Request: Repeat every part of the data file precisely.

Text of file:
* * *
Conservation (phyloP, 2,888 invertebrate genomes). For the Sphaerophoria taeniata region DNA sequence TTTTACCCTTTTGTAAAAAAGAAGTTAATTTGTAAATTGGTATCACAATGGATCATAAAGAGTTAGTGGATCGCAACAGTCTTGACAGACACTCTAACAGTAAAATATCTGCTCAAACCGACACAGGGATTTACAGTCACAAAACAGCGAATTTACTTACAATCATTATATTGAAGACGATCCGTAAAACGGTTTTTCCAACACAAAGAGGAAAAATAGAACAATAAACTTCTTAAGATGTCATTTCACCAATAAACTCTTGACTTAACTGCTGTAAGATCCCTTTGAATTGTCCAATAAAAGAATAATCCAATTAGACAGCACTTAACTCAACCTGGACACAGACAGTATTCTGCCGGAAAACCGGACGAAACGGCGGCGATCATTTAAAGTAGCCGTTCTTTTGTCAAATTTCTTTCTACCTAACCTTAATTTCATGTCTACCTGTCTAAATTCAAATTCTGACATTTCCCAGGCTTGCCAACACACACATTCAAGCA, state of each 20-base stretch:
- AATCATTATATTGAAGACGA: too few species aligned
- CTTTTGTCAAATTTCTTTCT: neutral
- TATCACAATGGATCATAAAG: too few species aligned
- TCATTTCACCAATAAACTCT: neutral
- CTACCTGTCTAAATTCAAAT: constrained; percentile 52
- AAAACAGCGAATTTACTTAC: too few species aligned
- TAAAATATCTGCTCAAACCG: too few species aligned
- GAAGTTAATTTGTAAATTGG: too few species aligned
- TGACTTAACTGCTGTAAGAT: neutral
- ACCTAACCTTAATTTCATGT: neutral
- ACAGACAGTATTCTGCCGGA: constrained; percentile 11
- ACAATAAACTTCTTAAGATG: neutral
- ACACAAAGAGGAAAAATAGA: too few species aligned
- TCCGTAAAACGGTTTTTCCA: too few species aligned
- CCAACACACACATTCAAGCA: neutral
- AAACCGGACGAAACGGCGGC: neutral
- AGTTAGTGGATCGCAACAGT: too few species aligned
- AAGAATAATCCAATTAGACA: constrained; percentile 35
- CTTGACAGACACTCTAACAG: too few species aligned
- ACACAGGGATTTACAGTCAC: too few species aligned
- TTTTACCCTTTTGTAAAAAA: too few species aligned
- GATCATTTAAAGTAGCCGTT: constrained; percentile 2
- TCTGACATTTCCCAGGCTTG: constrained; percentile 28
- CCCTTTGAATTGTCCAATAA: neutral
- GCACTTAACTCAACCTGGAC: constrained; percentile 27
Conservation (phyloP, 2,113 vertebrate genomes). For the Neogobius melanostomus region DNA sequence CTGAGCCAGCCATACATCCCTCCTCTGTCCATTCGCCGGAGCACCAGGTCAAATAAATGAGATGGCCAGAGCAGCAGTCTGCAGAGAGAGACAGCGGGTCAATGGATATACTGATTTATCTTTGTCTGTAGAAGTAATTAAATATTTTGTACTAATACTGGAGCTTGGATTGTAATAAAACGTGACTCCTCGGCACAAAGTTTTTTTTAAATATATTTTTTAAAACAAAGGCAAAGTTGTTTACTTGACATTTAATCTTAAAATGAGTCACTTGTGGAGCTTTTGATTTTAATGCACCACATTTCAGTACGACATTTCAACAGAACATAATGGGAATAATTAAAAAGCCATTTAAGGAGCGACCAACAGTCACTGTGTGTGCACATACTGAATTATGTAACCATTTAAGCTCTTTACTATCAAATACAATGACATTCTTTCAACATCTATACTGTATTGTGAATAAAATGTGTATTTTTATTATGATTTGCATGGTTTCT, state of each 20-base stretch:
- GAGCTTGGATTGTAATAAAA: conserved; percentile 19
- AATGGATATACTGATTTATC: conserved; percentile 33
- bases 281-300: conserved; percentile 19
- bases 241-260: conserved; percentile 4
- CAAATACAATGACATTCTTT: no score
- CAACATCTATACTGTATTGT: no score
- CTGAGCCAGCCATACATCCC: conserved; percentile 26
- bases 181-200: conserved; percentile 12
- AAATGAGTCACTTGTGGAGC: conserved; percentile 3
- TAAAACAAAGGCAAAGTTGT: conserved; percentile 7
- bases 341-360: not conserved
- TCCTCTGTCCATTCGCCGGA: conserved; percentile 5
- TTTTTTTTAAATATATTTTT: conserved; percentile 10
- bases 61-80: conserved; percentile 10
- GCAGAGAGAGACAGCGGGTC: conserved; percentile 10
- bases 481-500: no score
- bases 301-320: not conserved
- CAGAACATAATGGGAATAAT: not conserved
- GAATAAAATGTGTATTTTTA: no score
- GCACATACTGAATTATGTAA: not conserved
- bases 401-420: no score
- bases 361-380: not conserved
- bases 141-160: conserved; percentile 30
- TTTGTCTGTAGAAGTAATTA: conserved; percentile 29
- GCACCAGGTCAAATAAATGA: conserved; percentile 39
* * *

Conservation (phyloP, 2,888 invertebrate genomes). For the Sphaerophoria taeniata region DNA sequence TTTTACCCTTTTGTAAAAAAGAAGTTAATTTGTAAATTGGTATCACAATGGATCATAAAGAGTTAGTGGATCGCAACAGTCTTGACAGACACTCTAACAGTAAAATATCTGCTCAAACCGACACAGGGATTTACAGTCACAAAACAGCGAATTTACTTACAATCATTATATTGAAGACGATCCGTAAAACGGTTTTTCCAACACAAAGAGGAAAAATAGAACAATAAACTTCTTAAGATGTCATTTCACCAATAAACTCTTGACTTAACTGCTGTAAGATCCCTTTGAATTGTCCAATAAAAGAATAATCCAATTAGACAGCACTTAACTCAACCTGGACACAGACAGTATTCTGCCGGAAAACCGGACGAAACGGCGGCGATCATTTAAAGTAGCCGTTCTTTTGTCAAATTTCTTTCTACCTAACCTTAATTTCATGTCTACCTGTCTAAATTCAAATTCTGACATTTCCCAGGCTTGCCAACACACACATTCAAGCA, state of each 20-base stretch:
- AATCATTATATTGAAGACGA: too few species aligned
- CTTTTGTCAAATTTCTTTCT: neutral
- TATCACAATGGATCATAAAG: too few species aligned
- TCATTTCACCAATAAACTCT: neutral
- CTACCTGTCTAAATTCAAAT: constrained; percentile 52
- AAAACAGCGAATTTACTTAC: too few species aligned
- TAAAATATCTGCTCAAACCG: too few species aligned
- GAAGTTAATTTGTAAATTGG: too few species aligned
- TGACTTAACTGCTGTAAGAT: neutral
- ACCTAACCTTAATTTCATGT: neutral
- ACAGACAGTATTCTGCCGGA: constrained; percentile 11
- ACAATAAACTTCTTAAGATG: neutral
- ACACAAAGAGGAAAAATAGA: too few species aligned
- TCCGTAAAACGGTTTTTCCA: too few species aligned
- CCAACACACACATTCAAGCA: neutral
- AAACCGGACGAAACGGCGGC: neutral
- AGTTAGTGGATCGCAACAGT: too few species aligned
- AAGAATAATCCAATTAGACA: constrained; percentile 35
- CTTGACAGACACTCTAACAG: too few species aligned
- ACACAGGGATTTACAGTCAC: too few species aligned
- TTTTACCCTTTTGTAAAAAA: too few species aligned
- GATCATTTAAAGTAGCCGTT: constrained; percentile 2
- TCTGACATTTCCCAGGCTTG: constrained; percentile 28
- CCCTTTGAATTGTCCAATAA: neutral
- GCACTTAACTCAACCTGGAC: constrained; percentile 27
Conservation (phyloP, 2,113 vertebrate genomes). For the Neogobius melanostomus region DNA sequence CTGAGCCAGCCATACATCCCTCCTCTGTCCATTCGCCGGAGCACCAGGTCAAATAAATGAGATGGCCAGAGCAGCAGTCTGCAGAGAGAGACAGCGGGTCAATGGATATACTGATTTATCTTTGTCTGTAGAAGTAATTAAATATTTTGTACTAATACTGGAGCTTGGATTGTAATAAAACGTGACTCCTCGGCACAAAGTTTTTTTTAAATATATTTTTTAAAACAAAGGCAAAGTTGTTTACTTGACATTTAATCTTAAAATGAGTCACTTGTGGAGCTTTTGATTTTAATGCACCACATTTCAGTACGACATTTCAACAGAACATAATGGGAATAATTAAAAAGCCATTTAAGGAGCGACCAACAGTCACTGTGTGTGCACATACTGAATTATGTAACCATTTAAGCTCTTTACTATCAAATACAATGACATTCTTTCAACATCTATACTGTATTGTGAATAAAATGTGTATTTTTATTATGATTTGCATGGTTTCT, state of each 20-base stretch:
- GAGCTTGGATTGTAATAAAA: conserved; percentile 19
- AATGGATATACTGATTTATC: conserved; percentile 33
- bases 281-300: conserved; percentile 19
- bases 241-260: conserved; percentile 4
- CAAATACAATGACATTCTTT: no score
- CAACATCTATACTGTATTGT: no score
- CTGAGCCAGCCATACATCCC: conserved; percentile 26
- bases 181-200: conserved; percentile 12
- AAATGAGTCACTTGTGGAGC: conserved; percentile 3
- TAAAACAAAGGCAAAGTTGT: conserved; percentile 7
- bases 341-360: not conserved
- TCCTCTGTCCATTCGCCGGA: conserved; percentile 5
- TTTTTTTTAAATATATTTTT: conserved; percentile 10
- bases 61-80: conserved; percentile 10
- GCAGAGAGAGACAGCGGGTC: conserved; percentile 10
- bases 481-500: no score
- bases 301-320: not conserved
- CAGAACATAATGGGAATAAT: not conserved
- GAATAAAATGTGTATTTTTA: no score
- GCACATACTGAATTATGTAA: not conserved
- bases 401-420: no score
- bases 361-380: not conserved
- bases 141-160: conserved; percentile 30
- TTTGTCTGTAGAAGTAATTA: conserved; percentile 29
- GCACCAGGTCAAATAAATGA: conserved; percentile 39